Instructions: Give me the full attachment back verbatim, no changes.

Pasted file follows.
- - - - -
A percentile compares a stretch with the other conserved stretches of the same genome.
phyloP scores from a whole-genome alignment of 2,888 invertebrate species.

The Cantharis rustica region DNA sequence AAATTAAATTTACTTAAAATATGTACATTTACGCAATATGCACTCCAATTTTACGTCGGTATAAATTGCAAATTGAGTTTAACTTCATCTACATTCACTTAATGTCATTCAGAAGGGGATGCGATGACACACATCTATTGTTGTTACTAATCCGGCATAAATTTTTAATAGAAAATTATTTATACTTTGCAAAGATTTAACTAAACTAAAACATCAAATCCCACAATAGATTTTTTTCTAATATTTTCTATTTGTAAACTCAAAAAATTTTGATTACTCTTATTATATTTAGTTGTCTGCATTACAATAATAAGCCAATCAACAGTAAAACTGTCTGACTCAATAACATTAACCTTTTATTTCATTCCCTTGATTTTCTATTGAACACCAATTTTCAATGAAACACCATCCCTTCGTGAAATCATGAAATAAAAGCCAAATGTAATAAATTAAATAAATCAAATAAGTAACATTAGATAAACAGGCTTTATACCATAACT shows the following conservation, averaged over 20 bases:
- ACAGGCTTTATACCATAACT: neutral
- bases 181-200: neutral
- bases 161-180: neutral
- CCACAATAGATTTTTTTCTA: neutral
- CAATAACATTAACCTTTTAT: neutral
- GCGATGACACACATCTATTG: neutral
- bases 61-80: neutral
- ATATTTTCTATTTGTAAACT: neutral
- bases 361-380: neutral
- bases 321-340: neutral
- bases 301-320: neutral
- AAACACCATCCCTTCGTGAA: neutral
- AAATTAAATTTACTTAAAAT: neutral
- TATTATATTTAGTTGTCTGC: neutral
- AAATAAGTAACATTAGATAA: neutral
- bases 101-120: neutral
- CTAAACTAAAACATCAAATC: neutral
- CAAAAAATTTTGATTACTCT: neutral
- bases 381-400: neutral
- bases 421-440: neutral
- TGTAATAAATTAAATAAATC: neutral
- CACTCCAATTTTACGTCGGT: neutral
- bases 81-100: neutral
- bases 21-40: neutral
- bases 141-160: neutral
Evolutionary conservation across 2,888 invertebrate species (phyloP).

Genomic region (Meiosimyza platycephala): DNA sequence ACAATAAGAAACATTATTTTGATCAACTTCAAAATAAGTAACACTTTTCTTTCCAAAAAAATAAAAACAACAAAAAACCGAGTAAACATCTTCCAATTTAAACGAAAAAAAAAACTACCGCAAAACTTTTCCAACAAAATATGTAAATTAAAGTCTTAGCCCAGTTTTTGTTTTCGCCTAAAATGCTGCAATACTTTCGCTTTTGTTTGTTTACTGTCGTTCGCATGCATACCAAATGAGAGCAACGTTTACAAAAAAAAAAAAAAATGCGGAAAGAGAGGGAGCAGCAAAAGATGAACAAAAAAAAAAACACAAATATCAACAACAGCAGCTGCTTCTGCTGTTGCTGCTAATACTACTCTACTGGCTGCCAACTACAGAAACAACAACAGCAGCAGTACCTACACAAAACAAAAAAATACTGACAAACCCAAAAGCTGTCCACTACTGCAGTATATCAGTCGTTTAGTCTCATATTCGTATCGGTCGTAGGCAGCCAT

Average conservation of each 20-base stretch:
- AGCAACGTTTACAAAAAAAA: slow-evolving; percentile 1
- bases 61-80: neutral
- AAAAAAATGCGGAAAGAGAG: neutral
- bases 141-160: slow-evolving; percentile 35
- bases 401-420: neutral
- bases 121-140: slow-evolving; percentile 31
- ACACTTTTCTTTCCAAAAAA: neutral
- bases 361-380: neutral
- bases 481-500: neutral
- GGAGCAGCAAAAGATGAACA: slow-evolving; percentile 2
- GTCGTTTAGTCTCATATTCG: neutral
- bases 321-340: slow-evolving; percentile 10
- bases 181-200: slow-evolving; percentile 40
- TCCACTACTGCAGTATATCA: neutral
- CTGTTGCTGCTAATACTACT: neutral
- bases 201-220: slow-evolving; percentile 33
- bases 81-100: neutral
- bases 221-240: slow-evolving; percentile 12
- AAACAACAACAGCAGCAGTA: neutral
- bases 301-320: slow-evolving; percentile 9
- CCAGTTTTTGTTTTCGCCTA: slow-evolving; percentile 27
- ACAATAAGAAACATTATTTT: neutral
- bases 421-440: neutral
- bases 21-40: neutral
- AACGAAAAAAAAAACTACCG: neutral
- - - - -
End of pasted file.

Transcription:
A percentile compares a stretch with the other conserved stretches of the same genome.
phyloP scores from a whole-genome alignment of 2,888 invertebrate species.

The Cantharis rustica region DNA sequence AAATTAAATTTACTTAAAATATGTACATTTACGCAATATGCACTCCAATTTTACGTCGGTATAAATTGCAAATTGAGTTTAACTTCATCTACATTCACTTAATGTCATTCAGAAGGGGATGCGATGACACACATCTATTGTTGTTACTAATCCGGCATAAATTTTTAATAGAAAATTATTTATACTTTGCAAAGATTTAACTAAACTAAAACATCAAATCCCACAATAGATTTTTTTCTAATATTTTCTATTTGTAAACTCAAAAAATTTTGATTACTCTTATTATATTTAGTTGTCTGCATTACAATAATAAGCCAATCAACAGTAAAACTGTCTGACTCAATAACATTAACCTTTTATTTCATTCCCTTGATTTTCTATTGAACACCAATTTTCAATGAAACACCATCCCTTCGTGAAATCATGAAATAAAAGCCAAATGTAATAAATTAAATAAATCAAATAAGTAACATTAGATAAACAGGCTTTATACCATAACT shows the following conservation, averaged over 20 bases:
- ACAGGCTTTATACCATAACT: neutral
- bases 181-200: neutral
- bases 161-180: neutral
- CCACAATAGATTTTTTTCTA: neutral
- CAATAACATTAACCTTTTAT: neutral
- GCGATGACACACATCTATTG: neutral
- bases 61-80: neutral
- ATATTTTCTATTTGTAAACT: neutral
- bases 361-380: neutral
- bases 321-340: neutral
- bases 301-320: neutral
- AAACACCATCCCTTCGTGAA: neutral
- AAATTAAATTTACTTAAAAT: neutral
- TATTATATTTAGTTGTCTGC: neutral
- AAATAAGTAACATTAGATAA: neutral
- bases 101-120: neutral
- CTAAACTAAAACATCAAATC: neutral
- CAAAAAATTTTGATTACTCT: neutral
- bases 381-400: neutral
- bases 421-440: neutral
- TGTAATAAATTAAATAAATC: neutral
- CACTCCAATTTTACGTCGGT: neutral
- bases 81-100: neutral
- bases 21-40: neutral
- bases 141-160: neutral
Evolutionary conservation across 2,888 invertebrate species (phyloP).

Genomic region (Meiosimyza platycephala): DNA sequence ACAATAAGAAACATTATTTTGATCAACTTCAAAATAAGTAACACTTTTCTTTCCAAAAAAATAAAAACAACAAAAAACCGAGTAAACATCTTCCAATTTAAACGAAAAAAAAAACTACCGCAAAACTTTTCCAACAAAATATGTAAATTAAAGTCTTAGCCCAGTTTTTGTTTTCGCCTAAAATGCTGCAATACTTTCGCTTTTGTTTGTTTACTGTCGTTCGCATGCATACCAAATGAGAGCAACGTTTACAAAAAAAAAAAAAAATGCGGAAAGAGAGGGAGCAGCAAAAGATGAACAAAAAAAAAAACACAAATATCAACAACAGCAGCTGCTTCTGCTGTTGCTGCTAATACTACTCTACTGGCTGCCAACTACAGAAACAACAACAGCAGCAGTACCTACACAAAACAAAAAAATACTGACAAACCCAAAAGCTGTCCACTACTGCAGTATATCAGTCGTTTAGTCTCATATTCGTATCGGTCGTAGGCAGCCAT

Average conservation of each 20-base stretch:
- AGCAACGTTTACAAAAAAAA: slow-evolving; percentile 1
- bases 61-80: neutral
- AAAAAAATGCGGAAAGAGAG: neutral
- bases 141-160: slow-evolving; percentile 35
- bases 401-420: neutral
- bases 121-140: slow-evolving; percentile 31
- ACACTTTTCTTTCCAAAAAA: neutral
- bases 361-380: neutral
- bases 481-500: neutral
- GGAGCAGCAAAAGATGAACA: slow-evolving; percentile 2
- GTCGTTTAGTCTCATATTCG: neutral
- bases 321-340: slow-evolving; percentile 10
- bases 181-200: slow-evolving; percentile 40
- TCCACTACTGCAGTATATCA: neutral
- CTGTTGCTGCTAATACTACT: neutral
- bases 201-220: slow-evolving; percentile 33
- bases 81-100: neutral
- bases 221-240: slow-evolving; percentile 12
- AAACAACAACAGCAGCAGTA: neutral
- bases 301-320: slow-evolving; percentile 9
- CCAGTTTTTGTTTTCGCCTA: slow-evolving; percentile 27
- ACAATAAGAAACATTATTTT: neutral
- bases 421-440: neutral
- bases 21-40: neutral
- AACGAAAAAAAAAACTACCG: neutral